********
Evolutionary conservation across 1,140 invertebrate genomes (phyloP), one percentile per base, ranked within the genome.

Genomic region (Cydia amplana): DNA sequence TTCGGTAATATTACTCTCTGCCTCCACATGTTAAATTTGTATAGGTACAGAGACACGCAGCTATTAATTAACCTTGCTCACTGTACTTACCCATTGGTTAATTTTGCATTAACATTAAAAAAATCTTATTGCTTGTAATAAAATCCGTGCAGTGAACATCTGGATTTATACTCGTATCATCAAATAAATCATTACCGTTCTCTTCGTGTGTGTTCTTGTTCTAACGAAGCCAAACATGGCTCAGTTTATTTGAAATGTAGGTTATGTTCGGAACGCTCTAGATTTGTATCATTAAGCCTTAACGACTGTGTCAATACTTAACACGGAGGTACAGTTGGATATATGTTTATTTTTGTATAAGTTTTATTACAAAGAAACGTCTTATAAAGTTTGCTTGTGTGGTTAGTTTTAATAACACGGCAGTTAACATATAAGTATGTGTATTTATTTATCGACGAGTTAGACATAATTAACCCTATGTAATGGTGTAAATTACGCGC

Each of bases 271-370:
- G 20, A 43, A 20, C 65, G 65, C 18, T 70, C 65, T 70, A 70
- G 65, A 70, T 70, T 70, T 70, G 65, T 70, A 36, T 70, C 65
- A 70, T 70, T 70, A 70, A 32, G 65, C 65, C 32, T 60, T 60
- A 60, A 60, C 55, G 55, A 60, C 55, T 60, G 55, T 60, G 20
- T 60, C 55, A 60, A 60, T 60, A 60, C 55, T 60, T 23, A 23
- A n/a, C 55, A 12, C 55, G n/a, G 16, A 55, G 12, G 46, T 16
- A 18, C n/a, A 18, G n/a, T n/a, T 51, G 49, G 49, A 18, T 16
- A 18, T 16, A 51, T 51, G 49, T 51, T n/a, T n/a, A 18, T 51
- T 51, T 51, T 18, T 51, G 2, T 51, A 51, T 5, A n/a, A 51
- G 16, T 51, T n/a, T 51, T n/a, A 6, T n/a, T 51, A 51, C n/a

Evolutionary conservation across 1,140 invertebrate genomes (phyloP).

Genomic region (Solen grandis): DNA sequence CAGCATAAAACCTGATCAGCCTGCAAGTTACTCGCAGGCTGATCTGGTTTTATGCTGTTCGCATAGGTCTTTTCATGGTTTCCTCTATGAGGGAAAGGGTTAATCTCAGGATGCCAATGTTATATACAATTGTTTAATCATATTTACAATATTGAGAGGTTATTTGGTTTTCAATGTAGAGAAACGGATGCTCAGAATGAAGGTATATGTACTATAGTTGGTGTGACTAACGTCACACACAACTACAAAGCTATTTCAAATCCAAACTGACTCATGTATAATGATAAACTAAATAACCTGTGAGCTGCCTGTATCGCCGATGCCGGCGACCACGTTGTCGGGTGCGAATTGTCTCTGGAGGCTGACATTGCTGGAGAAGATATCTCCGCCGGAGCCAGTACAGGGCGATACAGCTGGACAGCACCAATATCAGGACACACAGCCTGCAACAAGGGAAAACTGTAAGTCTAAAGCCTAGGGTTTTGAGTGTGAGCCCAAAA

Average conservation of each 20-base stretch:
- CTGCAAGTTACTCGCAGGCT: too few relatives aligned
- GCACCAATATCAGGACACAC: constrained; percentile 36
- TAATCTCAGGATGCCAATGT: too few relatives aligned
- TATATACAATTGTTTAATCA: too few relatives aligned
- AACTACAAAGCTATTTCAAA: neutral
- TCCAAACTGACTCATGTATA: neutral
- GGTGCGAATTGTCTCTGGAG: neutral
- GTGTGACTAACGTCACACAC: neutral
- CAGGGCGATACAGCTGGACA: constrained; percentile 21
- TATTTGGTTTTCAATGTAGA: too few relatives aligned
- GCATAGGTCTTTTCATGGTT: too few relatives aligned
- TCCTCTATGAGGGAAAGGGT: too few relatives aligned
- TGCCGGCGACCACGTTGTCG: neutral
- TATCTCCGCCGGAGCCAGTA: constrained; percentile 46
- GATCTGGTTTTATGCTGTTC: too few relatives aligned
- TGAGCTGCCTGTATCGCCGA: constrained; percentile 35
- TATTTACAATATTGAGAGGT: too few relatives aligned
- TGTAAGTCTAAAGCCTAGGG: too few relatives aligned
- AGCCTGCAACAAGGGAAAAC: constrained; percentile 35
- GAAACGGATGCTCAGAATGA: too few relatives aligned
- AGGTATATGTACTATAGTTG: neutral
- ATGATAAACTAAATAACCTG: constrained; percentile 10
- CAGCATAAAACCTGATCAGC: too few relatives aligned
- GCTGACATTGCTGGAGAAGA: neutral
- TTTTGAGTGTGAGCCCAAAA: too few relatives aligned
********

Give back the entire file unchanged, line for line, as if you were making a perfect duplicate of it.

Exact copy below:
Evolutionary conservation across 1,140 invertebrate genomes (phyloP), one percentile per base, ranked within the genome.

Genomic region (Cydia amplana): DNA sequence TTCGGTAATATTACTCTCTGCCTCCACATGTTAAATTTGTATAGGTACAGAGACACGCAGCTATTAATTAACCTTGCTCACTGTACTTACCCATTGGTTAATTTTGCATTAACATTAAAAAAATCTTATTGCTTGTAATAAAATCCGTGCAGTGAACATCTGGATTTATACTCGTATCATCAAATAAATCATTACCGTTCTCTTCGTGTGTGTTCTTGTTCTAACGAAGCCAAACATGGCTCAGTTTATTTGAAATGTAGGTTATGTTCGGAACGCTCTAGATTTGTATCATTAAGCCTTAACGACTGTGTCAATACTTAACACGGAGGTACAGTTGGATATATGTTTATTTTTGTATAAGTTTTATTACAAAGAAACGTCTTATAAAGTTTGCTTGTGTGGTTAGTTTTAATAACACGGCAGTTAACATATAAGTATGTGTATTTATTTATCGACGAGTTAGACATAATTAACCCTATGTAATGGTGTAAATTACGCGC

Each of bases 271-370:
- G 20, A 43, A 20, C 65, G 65, C 18, T 70, C 65, T 70, A 70
- G 65, A 70, T 70, T 70, T 70, G 65, T 70, A 36, T 70, C 65
- A 70, T 70, T 70, A 70, A 32, G 65, C 65, C 32, T 60, T 60
- A 60, A 60, C 55, G 55, A 60, C 55, T 60, G 55, T 60, G 20
- T 60, C 55, A 60, A 60, T 60, A 60, C 55, T 60, T 23, A 23
- A n/a, C 55, A 12, C 55, G n/a, G 16, A 55, G 12, G 46, T 16
- A 18, C n/a, A 18, G n/a, T n/a, T 51, G 49, G 49, A 18, T 16
- A 18, T 16, A 51, T 51, G 49, T 51, T n/a, T n/a, A 18, T 51
- T 51, T 51, T 18, T 51, G 2, T 51, A 51, T 5, A n/a, A 51
- G 16, T 51, T n/a, T 51, T n/a, A 6, T n/a, T 51, A 51, C n/a

Evolutionary conservation across 1,140 invertebrate genomes (phyloP).

Genomic region (Solen grandis): DNA sequence CAGCATAAAACCTGATCAGCCTGCAAGTTACTCGCAGGCTGATCTGGTTTTATGCTGTTCGCATAGGTCTTTTCATGGTTTCCTCTATGAGGGAAAGGGTTAATCTCAGGATGCCAATGTTATATACAATTGTTTAATCATATTTACAATATTGAGAGGTTATTTGGTTTTCAATGTAGAGAAACGGATGCTCAGAATGAAGGTATATGTACTATAGTTGGTGTGACTAACGTCACACACAACTACAAAGCTATTTCAAATCCAAACTGACTCATGTATAATGATAAACTAAATAACCTGTGAGCTGCCTGTATCGCCGATGCCGGCGACCACGTTGTCGGGTGCGAATTGTCTCTGGAGGCTGACATTGCTGGAGAAGATATCTCCGCCGGAGCCAGTACAGGGCGATACAGCTGGACAGCACCAATATCAGGACACACAGCCTGCAACAAGGGAAAACTGTAAGTCTAAAGCCTAGGGTTTTGAGTGTGAGCCCAAAA

Average conservation of each 20-base stretch:
- CTGCAAGTTACTCGCAGGCT: too few relatives aligned
- GCACCAATATCAGGACACAC: constrained; percentile 36
- TAATCTCAGGATGCCAATGT: too few relatives aligned
- TATATACAATTGTTTAATCA: too few relatives aligned
- AACTACAAAGCTATTTCAAA: neutral
- TCCAAACTGACTCATGTATA: neutral
- GGTGCGAATTGTCTCTGGAG: neutral
- GTGTGACTAACGTCACACAC: neutral
- CAGGGCGATACAGCTGGACA: constrained; percentile 21
- TATTTGGTTTTCAATGTAGA: too few relatives aligned
- GCATAGGTCTTTTCATGGTT: too few relatives aligned
- TCCTCTATGAGGGAAAGGGT: too few relatives aligned
- TGCCGGCGACCACGTTGTCG: neutral
- TATCTCCGCCGGAGCCAGTA: constrained; percentile 46
- GATCTGGTTTTATGCTGTTC: too few relatives aligned
- TGAGCTGCCTGTATCGCCGA: constrained; percentile 35
- TATTTACAATATTGAGAGGT: too few relatives aligned
- TGTAAGTCTAAAGCCTAGGG: too few relatives aligned
- AGCCTGCAACAAGGGAAAAC: constrained; percentile 35
- GAAACGGATGCTCAGAATGA: too few relatives aligned
- AGGTATATGTACTATAGTTG: neutral
- ATGATAAACTAAATAACCTG: constrained; percentile 10
- CAGCATAAAACCTGATCAGC: too few relatives aligned
- GCTGACATTGCTGGAGAAGA: neutral
- TTTTGAGTGTGAGCCCAAAA: too few relatives aligned